|Can we talk about how terrifyingly Riddler-like that face is?|
Today is not one of those days.
While my basal has been delivering just fine (I was shocked to see a mostly-straight line from overnight, hovering around 95), my bolusing ability has been stunted by some fault within my insulin pump's lineup. Ever since putting this cartridge in on Wedneday night, my pump has not been able to fully deliver a single bolus. Not of 10 units, not of 5 units, not of 2 units. No boluses.
WHY CAN'T YOU JUST WORK YOU EXPENSIVE LITTLE MACHINE.
I called Tandem's tech support, and their troubleshooting protocol asks me to disconnect at the leur lock to see if insulin is delivering before it gets to the tubing.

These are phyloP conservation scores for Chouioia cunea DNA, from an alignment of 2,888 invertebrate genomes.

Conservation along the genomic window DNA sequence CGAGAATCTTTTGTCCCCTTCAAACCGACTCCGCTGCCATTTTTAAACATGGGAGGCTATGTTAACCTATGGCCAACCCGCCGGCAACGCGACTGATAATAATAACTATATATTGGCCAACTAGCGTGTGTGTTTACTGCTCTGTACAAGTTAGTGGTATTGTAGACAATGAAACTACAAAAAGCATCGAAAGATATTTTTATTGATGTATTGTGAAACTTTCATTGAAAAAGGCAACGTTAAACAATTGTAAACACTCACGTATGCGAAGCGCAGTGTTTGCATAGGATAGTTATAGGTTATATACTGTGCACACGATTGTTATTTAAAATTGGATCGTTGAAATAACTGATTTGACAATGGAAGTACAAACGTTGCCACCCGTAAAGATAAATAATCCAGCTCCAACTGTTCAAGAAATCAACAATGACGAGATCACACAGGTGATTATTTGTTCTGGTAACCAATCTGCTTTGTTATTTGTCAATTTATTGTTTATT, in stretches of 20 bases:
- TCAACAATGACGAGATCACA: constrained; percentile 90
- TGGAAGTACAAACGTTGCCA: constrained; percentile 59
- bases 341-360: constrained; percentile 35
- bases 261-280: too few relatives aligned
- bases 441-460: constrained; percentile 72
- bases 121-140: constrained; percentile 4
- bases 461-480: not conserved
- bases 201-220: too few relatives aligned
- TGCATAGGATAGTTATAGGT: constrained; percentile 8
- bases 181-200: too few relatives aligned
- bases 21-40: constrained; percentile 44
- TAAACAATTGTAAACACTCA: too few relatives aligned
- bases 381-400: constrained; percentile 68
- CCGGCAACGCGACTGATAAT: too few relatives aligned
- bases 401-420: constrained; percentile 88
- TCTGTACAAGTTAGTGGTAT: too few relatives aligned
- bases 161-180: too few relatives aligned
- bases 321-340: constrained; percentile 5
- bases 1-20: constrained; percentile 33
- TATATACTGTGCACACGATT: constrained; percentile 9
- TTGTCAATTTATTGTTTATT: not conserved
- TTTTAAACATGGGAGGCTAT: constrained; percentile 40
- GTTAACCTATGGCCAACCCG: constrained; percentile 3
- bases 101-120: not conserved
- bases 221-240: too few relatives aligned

Here's the kicker: I see why they want to know this, but if I do this process I lose not only the 23 units of insulin in my tubing (I use the really long tubing), but also will have to prime all of those airbubbles that will be introduced into the tubing again, out. That's easily 53 units of insulin I'll be wasting, and I feel very uncomfortable with that thought. I don't like wasting such a precious resource. 53 units is more than a day's worth of insulin for a lot of people.
If the design of your medical device requires me to squander my limited supply of the only drug that can keep me alive, you may want to rethink that design.
So I guess I'll be over here injecting for each meal and snack until this cartridge runs out.
Hashtag first world problem.
UPDATE: According to the customer service rep I've been working with, Tandem Diabetes Care is sending me a new "goodwill" box of cartridges and a prepaid shipping label so I can mail back the faulty cartridge for "investigation purposes". Good on ya, Tandem. Let's hope these work.